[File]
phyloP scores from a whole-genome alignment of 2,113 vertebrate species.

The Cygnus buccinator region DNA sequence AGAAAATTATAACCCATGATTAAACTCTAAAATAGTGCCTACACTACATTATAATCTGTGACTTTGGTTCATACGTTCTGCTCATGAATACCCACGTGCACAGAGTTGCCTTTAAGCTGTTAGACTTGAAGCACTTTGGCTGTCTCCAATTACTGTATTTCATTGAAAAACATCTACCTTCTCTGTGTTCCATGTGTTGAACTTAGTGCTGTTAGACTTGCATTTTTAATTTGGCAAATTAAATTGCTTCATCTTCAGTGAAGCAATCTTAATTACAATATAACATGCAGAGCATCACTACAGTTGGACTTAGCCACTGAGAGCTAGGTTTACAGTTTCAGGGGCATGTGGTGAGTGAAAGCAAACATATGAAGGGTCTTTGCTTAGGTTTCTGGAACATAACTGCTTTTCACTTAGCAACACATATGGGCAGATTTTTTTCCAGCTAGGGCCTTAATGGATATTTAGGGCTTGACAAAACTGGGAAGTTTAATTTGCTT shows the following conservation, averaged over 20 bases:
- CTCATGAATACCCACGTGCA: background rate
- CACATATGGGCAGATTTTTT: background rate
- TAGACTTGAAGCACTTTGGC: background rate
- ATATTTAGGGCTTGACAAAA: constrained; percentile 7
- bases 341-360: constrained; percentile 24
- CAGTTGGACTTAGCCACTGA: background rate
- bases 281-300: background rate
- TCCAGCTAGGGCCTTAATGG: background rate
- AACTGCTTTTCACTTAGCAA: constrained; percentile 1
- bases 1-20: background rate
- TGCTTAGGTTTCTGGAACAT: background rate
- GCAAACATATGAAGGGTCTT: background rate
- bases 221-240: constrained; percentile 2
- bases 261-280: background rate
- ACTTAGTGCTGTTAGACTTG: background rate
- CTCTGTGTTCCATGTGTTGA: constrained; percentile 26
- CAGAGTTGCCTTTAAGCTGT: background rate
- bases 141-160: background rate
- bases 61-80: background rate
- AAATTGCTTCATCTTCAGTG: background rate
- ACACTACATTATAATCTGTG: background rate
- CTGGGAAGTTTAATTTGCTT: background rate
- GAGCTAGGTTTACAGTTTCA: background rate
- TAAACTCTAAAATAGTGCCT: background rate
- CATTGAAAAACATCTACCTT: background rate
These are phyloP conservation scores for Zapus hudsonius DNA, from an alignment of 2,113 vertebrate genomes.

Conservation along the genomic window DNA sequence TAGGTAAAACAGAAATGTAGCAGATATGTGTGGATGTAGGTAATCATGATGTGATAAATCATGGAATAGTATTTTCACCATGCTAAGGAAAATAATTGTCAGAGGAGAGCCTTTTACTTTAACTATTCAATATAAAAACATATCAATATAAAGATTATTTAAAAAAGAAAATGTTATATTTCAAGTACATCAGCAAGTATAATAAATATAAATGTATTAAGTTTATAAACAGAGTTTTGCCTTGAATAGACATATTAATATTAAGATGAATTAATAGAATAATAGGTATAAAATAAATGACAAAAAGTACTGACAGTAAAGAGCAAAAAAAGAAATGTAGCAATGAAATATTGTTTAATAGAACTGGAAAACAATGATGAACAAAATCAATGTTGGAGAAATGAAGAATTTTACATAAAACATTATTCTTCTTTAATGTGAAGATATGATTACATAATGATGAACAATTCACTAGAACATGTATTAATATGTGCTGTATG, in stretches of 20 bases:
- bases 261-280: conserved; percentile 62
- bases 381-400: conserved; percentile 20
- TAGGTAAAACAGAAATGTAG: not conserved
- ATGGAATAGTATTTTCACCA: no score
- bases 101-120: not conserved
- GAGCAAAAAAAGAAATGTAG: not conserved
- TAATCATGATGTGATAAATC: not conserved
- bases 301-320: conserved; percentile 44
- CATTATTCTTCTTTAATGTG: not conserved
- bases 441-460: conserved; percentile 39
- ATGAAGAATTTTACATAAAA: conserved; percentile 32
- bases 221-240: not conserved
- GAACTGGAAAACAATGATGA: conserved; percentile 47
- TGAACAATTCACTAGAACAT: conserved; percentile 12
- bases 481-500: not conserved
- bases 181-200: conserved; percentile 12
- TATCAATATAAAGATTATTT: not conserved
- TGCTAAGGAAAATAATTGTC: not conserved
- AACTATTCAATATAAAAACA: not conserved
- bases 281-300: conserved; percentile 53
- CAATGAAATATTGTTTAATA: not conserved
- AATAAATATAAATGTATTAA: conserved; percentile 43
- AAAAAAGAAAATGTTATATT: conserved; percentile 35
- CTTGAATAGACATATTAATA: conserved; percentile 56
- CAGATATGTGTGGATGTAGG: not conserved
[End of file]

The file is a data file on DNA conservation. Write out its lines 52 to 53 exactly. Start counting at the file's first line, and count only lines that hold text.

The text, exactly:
- AAAAAAGAAAATGTTATATT: conserved; percentile 35
- CTTGAATAGACATATTAATA: conserved; percentile 56